Scapple, The Virtual Sheet Of Paper From The Makers Of Scrivener



Scapple is a great new app for writers. If you were looking for an app that creates a sheet of paper on your Mac, then this is it. Scapple comes from Literature and Latte, the folks behind the amazing Scrivener, so you know that it has been designed and used by writers.

Set the app to full-screen and you have little emote than a beige sheet of virtual paper and a mouse arrow. Double-click anywhere to add a note, and stet typing. Double click elsewhere to make another note. Zoom out if you need more space, zoom in if you need to focus on a small part of your notes. It’s kind of like a mind map, if you squint and look at it right, but the paper analogy is really best – you just click and write. It really is easy to get ideas out and onto the page.

But this is a computer after all, so there are (quiet) bells and whistles. Dragging one snippet onto another joins them with a dotted line. Various key combos held down whilst dragging and dropping yield optional arrows and the like, and you can keep creating new notes without clicking, either by hitting ⌘-Return (new note), ⌘⌃-Return (new note, joined with a dotted line) or ⌘⌥⌃ -Return (new note with arrow).

Using the arrow keys instead of return spawns notes in new directions.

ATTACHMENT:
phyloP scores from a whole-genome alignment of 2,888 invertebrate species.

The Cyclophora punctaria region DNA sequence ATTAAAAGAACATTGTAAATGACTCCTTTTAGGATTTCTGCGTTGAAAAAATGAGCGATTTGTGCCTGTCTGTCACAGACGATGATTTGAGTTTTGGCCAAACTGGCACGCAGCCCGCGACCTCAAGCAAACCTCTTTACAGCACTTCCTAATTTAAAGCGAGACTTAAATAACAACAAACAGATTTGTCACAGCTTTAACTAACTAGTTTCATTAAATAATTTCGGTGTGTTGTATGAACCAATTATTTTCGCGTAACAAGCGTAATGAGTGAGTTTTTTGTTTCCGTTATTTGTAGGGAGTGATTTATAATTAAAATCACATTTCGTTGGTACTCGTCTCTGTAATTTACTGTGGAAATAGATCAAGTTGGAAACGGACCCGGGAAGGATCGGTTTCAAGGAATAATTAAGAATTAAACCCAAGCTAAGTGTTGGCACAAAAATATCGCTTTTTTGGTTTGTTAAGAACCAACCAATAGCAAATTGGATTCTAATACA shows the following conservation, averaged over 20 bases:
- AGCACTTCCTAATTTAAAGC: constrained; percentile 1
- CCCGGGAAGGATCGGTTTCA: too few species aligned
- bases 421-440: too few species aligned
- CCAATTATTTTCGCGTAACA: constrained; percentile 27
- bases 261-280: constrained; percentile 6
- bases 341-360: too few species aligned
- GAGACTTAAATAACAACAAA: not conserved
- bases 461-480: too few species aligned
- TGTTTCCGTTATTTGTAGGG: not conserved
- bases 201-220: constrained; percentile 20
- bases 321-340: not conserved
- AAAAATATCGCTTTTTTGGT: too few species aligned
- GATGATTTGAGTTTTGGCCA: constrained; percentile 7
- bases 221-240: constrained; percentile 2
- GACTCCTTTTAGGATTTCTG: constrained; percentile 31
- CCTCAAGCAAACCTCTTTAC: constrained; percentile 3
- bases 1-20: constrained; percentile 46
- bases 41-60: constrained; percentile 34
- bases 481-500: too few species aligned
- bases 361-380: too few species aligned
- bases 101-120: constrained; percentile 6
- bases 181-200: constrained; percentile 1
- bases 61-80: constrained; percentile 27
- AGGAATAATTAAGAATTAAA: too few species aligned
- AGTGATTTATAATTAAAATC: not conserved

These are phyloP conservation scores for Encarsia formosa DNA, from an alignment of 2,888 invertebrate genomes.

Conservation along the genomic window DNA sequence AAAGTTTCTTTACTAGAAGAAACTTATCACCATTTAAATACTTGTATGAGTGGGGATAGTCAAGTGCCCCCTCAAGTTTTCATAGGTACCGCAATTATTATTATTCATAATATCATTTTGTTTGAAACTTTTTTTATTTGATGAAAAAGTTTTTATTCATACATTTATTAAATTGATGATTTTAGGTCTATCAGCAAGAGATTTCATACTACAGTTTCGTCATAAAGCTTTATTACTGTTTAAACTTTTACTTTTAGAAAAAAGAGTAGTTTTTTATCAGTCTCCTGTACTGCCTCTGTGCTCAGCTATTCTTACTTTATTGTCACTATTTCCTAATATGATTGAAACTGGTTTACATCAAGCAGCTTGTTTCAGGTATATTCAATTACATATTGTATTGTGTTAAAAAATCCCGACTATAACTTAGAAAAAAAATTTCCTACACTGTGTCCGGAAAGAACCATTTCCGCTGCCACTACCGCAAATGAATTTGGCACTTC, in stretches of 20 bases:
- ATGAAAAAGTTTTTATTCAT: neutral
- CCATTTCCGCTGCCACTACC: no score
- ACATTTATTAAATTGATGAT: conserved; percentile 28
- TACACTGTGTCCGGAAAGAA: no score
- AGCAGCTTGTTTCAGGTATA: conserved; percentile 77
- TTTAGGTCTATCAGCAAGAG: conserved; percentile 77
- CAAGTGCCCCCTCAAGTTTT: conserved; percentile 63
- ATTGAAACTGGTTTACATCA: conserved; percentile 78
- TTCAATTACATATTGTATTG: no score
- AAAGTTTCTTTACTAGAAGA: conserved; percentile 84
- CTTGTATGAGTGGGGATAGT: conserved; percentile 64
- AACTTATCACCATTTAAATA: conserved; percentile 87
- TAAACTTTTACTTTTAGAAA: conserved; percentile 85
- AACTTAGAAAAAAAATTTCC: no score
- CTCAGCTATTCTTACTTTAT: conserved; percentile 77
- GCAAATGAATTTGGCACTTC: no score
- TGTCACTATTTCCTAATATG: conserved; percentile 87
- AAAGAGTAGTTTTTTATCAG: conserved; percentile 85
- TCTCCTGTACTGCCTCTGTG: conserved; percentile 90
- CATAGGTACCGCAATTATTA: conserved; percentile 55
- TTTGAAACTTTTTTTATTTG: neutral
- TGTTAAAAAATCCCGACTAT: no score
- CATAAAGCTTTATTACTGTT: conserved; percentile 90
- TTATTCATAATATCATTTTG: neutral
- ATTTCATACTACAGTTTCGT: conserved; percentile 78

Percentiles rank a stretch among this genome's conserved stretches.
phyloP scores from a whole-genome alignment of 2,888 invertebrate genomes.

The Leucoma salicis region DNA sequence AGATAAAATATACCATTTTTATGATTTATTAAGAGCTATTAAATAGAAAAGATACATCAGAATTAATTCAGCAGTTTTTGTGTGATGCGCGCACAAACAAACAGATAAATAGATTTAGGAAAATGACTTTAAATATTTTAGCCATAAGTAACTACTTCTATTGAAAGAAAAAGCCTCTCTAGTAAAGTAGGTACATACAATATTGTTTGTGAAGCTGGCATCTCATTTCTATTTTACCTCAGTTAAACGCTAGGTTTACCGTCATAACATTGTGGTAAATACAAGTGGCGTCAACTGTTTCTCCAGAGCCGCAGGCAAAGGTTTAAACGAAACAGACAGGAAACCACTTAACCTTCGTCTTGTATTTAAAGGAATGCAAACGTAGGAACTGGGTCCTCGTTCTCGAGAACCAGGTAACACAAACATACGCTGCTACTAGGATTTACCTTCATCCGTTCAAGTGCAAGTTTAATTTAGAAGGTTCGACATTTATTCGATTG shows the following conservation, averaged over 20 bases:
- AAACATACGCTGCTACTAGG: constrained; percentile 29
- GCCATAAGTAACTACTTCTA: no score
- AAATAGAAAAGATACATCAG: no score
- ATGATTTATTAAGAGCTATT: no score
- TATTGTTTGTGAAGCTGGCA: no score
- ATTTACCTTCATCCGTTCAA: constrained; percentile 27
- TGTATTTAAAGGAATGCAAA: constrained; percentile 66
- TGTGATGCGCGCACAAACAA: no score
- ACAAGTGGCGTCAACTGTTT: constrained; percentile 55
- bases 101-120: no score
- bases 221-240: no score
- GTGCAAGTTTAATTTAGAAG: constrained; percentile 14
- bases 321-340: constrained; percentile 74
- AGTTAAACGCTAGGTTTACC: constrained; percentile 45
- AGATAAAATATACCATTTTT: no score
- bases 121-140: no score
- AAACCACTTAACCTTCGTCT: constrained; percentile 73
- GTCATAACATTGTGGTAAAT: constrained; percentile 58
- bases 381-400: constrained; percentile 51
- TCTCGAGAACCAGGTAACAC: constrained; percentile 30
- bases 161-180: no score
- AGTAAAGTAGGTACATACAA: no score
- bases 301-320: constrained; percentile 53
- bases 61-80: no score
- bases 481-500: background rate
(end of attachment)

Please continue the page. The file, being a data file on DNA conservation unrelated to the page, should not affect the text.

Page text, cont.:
As you can see, the app is at once ultra-simple and yet packed with enough clever shortcuts that you need never slow down to think about the app. You mind can stay on the story.

Scapple is laser-focussed on getting your ideas down on paper. To that end, it has a wealth of export option for when you’re ready to move on. You can just drag your snippets right into Scrivener’s cork board (make sure it’s set to “freeform” mode), or you can export as PNG images, PDF, various text formats, OPML (for opening in an outliner) and more. You can even just select several snippets, hit ⌘C and copy them all together.

If you’re a writer of any kind, or just like to doodle with words, you owe it to yourself to check Scapple out. It’s just $15 to buy, and you can try it free for a whole 30 days first. Off you go!

Source: Literature & Latte